Community shelter event

Scott McDonald hugs Nancy Slayer, president of the Nampa Family Shelter Coalition, after being recognized for his years of service in fundraising for the Nampa Family Shelter during a ceremony on Wednesday where the facility was officially gifted to the Salvation Army. Wednesday, Feb. 22, 2012

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NAMPA — Twenty years ago, the Nampa community addressed a problem head on: People experiencing homelessness needed a place to go until they got back on their feet. 

Agencies combined efforts to raise funds and resources, and the Nampa Family Shelter Coalition (NFSC) was formed. 

“There was no permanent temporary shelter in the area that was of the caliber that was needed to help people with a program to get better so that they were self-sufficient again,” coalition President Nancy Salyer said. 

In 2001, the coalition, with great community support, funded the construction of a shelter on land donated by the LDS Church. It opened in March of 2002.

Since then, hundreds of people have found the temporary meals, housing, laundry and job skills services they need.

“We have less people living in cars. We have children who are doing well in school because they have a place that’s safe and they can eat,” Salyer said.

On Wednesday, celebrating the shelter’s 10th Anniversary, the Nampa Family Shelter Coalition, which raised the $1.1 million to pay off the building, gifted the land and shelter to the Salvation Army. Community leaders met at a formal ceremony at the shelter near downtown Nampa for the title transfer and to recognize key players.

Mayor Tom Dale declared Feb. 22 to be Salvation Army Community Family Shelter Day.

“This is a community that has traditionally stepped up to cover the cost of taking care of people in need,” he said.

There were a lot of questions at the start of the process more than 10 years ago, but the community didn’t give up, said Salvation Army Lt. Colonel Eda Hokom.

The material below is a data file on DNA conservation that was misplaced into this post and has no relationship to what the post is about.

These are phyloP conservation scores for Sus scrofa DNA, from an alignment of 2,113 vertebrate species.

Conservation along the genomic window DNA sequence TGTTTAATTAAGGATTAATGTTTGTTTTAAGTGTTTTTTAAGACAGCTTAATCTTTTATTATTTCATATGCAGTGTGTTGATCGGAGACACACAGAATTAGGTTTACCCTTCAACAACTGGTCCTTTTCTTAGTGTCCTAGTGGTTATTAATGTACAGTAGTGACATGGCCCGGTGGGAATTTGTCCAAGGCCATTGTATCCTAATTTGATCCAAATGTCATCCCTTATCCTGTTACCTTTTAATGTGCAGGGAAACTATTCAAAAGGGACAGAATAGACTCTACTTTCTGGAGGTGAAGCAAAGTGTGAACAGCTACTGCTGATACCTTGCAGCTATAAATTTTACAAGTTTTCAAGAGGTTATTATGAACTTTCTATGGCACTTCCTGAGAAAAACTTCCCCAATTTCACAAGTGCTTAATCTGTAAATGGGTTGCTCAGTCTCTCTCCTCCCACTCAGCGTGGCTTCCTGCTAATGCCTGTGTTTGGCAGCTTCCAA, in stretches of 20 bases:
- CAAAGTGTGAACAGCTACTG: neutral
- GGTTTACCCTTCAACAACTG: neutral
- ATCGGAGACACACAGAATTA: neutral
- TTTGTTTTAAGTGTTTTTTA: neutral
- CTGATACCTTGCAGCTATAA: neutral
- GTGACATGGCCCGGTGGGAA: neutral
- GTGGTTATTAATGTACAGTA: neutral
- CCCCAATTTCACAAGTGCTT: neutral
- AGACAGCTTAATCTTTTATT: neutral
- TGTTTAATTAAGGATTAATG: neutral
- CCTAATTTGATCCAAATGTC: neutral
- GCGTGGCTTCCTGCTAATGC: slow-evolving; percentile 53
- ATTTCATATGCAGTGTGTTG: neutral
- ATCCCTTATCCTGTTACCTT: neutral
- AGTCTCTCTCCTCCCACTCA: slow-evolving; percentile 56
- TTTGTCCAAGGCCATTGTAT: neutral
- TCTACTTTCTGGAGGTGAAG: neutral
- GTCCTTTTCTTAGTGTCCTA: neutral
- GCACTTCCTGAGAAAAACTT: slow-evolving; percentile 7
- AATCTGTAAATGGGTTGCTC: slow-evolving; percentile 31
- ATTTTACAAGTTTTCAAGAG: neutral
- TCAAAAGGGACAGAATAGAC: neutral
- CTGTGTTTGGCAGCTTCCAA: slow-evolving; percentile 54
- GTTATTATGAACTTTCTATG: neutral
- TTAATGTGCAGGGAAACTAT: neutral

“And look what we have now. … We see lives constantly changed,” she said. “... There are not words enough to say how grateful we are.”


What will change at 

the shelter?

Salvation Army case managers and employees have always staffed the shelter and run day-to-day operations, so that won’t change. But now the Salvation has full authority and responsibility.

“Ever since the beginning of the process of building … it’s been the goal of the coalition to give the building to the Salvation Army,” said Stephanie Bloom, who runs operations at Nampa and Boise Salvation Army family shelters.

One potential challenge is now the NFSC can’t apply for grants on behalf of the Salvation Army, she said.

Because the Salvation Army is international, the Nampa branch can’t apply for grants that would compete with branches in other states.

“So before, the coalition could write those grants for us, and we won’t have that option anymore,” Bloom said.

But, having worked at the Nampa shelter for four years, Bloom isn’t too worried about running out of resources.

“We have people coming in here every single day of the week dropping off donations, people calling all the time to see what supplies we’re needing. And I just really feel that the community is supportive enough to be able to take on anything like that.”

Immediate needs are supplies that can’t be bought with food stamps, such as toiletries, diapers, formula and toilet paper.

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